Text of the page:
A Long Way from ‘Bake My Cake’: The Nakedly Absurd Consequences of Postmodernism
You might think this is another story about transgender activism. And in a way, it is. But at an even deeper level, this is a story about postmodernism. Stick with me on this.
Canada’s National Post recently reported that a British Columbia Human Rights Tribunal heard the case of Jessica Yaniv, who accused a home beauty salon owner of illegal discrimination. The owner refused to give Yaniv a Brazilian wax. If you don’t know that term, it means the complete removal of hair from, well, sensitive areas.
Yaniv is a transgender woman. In other words, Yaniv is biologically and anatomically male, identifies as a woman, and has not undergone any kind of surgical transition.
Salon owner Marcia Da Silva normally offers this service to women. She told the tribunal that she has no problem with LGBT individuals, and that she’d even be okay offering her services to a biological man who’d already surgically transitioned. But she was not comfortable working on male body parts. She was so shaken by the incident, she chose to shut down her business. And she’s not the first victim.
Apparently, Yaniv is something of an activist. He’s filed over a dozen civil rights complaints against salons who refused to wax him. According to the National Post, while some of these cases have been dropped or settled, Da Silva’s case went to hearing, where Yaniv compared her to a Neo-Nazi, and said that if she wasn’t forced to give him the wax he wanted, it would set a “dangerous” precedent.
Now, we could talk about how this circus is the inevitable result of LGBT ideology, and how, once again, the “how will my private choice affect you?” line has been demonstrated false. To paraphrase one popular Twitter user, we sure escalated quickly from “bake my cake.”
It’s important to notice that the crusade of this narcissistic individual is based on the same claim made by those who sued Jack Philips: that a business should not discriminate based on sexual orientation or gender identity. Well, if that’s really something principle courts and tribunals want to enforce, it won’t just apply to gay wedding cakes. It will mean compelling beauty salon owners to do and see things in way that amounts to a sexual violation.
While transgenderism is certainly one of the branches bearing this new troubling fruit of violating other’s consciences, decency, and innocence, it’s not the root. The root idea is an older idea: postmodernism.
At its heart, postmodernism posits that neither revelation nor reason can give us the story of reality. In fact, according to postmodernism, there is no universal, discernible story of reality. Truth is a social construct for the postmodernist, even observable truths like male and female. External, seemingly objective facts are, to the postmodernist, clouded by our endless interpretations, which are shaped by our own experiences and cultural biases, and whatever meanings we want to attach to them.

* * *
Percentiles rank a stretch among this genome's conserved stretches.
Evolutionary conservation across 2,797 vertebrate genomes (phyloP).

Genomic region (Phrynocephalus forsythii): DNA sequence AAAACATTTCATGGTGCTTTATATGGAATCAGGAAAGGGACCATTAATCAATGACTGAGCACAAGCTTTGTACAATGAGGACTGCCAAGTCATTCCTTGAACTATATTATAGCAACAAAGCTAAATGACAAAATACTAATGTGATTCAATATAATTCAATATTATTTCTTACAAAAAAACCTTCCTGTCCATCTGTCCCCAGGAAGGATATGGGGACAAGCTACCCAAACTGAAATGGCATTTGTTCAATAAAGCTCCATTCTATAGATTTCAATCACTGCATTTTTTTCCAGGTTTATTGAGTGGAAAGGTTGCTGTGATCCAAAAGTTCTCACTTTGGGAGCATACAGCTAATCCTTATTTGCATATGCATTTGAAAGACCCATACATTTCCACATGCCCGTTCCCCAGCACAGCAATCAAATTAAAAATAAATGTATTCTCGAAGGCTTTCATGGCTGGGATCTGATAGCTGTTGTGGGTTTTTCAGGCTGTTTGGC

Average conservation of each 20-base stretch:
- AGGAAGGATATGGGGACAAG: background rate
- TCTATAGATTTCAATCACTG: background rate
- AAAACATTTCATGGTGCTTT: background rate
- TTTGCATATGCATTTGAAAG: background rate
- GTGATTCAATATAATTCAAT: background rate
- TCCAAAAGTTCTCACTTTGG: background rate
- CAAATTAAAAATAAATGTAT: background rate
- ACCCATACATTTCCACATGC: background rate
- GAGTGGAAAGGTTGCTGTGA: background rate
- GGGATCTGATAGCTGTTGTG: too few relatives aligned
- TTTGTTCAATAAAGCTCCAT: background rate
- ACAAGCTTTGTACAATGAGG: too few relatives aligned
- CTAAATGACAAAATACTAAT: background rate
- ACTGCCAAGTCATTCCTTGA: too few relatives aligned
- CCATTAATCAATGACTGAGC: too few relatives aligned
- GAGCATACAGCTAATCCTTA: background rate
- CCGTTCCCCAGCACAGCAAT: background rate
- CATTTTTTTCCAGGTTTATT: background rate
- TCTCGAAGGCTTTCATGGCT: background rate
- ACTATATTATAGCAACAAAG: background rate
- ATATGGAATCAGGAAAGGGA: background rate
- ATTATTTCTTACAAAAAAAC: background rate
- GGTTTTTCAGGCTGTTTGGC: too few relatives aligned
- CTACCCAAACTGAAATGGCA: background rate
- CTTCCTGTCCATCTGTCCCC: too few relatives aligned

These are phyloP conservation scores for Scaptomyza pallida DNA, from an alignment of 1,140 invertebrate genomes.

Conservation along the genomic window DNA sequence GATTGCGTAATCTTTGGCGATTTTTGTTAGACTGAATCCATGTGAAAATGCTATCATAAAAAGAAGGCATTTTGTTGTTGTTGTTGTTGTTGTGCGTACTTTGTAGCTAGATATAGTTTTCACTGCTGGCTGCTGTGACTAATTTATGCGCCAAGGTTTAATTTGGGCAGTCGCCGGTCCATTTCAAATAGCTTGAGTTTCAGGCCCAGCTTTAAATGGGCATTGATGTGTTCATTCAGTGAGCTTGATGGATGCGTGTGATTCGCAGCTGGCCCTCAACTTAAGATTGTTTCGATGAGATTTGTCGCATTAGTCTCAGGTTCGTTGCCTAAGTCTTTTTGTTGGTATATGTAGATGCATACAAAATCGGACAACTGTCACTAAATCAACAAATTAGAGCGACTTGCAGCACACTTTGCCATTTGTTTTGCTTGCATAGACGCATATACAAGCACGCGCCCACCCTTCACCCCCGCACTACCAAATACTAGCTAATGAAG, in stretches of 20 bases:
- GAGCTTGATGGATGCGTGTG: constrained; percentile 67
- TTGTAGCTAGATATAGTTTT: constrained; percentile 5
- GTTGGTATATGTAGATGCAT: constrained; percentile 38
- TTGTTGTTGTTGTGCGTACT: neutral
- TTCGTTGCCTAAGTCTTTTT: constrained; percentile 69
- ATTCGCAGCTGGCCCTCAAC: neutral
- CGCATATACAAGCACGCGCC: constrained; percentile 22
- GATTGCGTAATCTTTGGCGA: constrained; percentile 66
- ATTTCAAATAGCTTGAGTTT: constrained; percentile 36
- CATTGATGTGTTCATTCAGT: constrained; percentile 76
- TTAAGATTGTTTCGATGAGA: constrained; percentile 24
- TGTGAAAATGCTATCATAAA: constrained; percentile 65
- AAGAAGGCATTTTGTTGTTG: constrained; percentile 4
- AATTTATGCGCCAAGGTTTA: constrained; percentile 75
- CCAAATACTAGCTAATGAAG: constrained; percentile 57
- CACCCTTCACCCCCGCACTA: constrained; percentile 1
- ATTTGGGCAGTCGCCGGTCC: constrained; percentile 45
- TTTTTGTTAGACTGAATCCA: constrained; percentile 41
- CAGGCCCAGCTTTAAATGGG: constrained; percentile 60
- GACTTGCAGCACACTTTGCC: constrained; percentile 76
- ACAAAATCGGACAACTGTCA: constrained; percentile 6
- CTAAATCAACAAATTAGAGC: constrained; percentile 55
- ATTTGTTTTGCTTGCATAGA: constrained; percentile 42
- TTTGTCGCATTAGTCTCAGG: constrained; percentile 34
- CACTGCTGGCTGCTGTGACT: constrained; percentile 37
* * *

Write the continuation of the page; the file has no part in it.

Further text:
Postmodernists hold that certain viewpoints and interpretations have been oppressed and disempowered. So, for the last few decades, there’s been a concerted effort to elevate and prioritize those viewpoints, whether they correspond to reality or not.
This is how people like Marcia Da Silva find themselves dragged before human rights tribunals for not landscaping male genitalia. Somehow, in a strange ideological twist of reality, she is the oppressor, and Yaniv is the oppressed. This is exactly what’s happened wherever a postmodern worldview has been applied – in the name of elevating a viewpoint, another one is oppressed.
Of course, Yaniv may have never even read a postmodern philosopher. But bad ideas can become entrenched and unquestioned in our minds and our culture in all kinds of ways. And as long as we’re committed to reality being something individuals can never really know, but can always remake and impose on others, the victims of these bad ideas will continue to multiply, and the demands will become ever more nakedly absurd.
BreakPoint is a program of the Colson Center for Christian Worldview. BreakPoint commentaries offer incisive content people can't find anywhere else; content that cuts through the fog of relativism and the news cycle with truth and compassion. Founded by Chuck Colson (1931 – 2012) in 1991 as a daily radio broadcast, BreakPoint provides a Christian perspective on today's news and trends. Today, you can get it in written and a variety of audio formats: on the web, the radio, or your favorite podcast app on the go.
John Stonestreet is President of the Colson Center for Christian Worldview, and radio host of BreakPoint, a daily national radio program providing thought-provoking commentaries on current events and life issues from a biblical worldview. John holds degrees from Trinity Evangelical Divinity School (IL) and Bryan College (TN), and is the co-author of Making Sense of Your World: A Biblical Worldview.
Publication date: July 26, 2019
Photo courtesy: Pixabay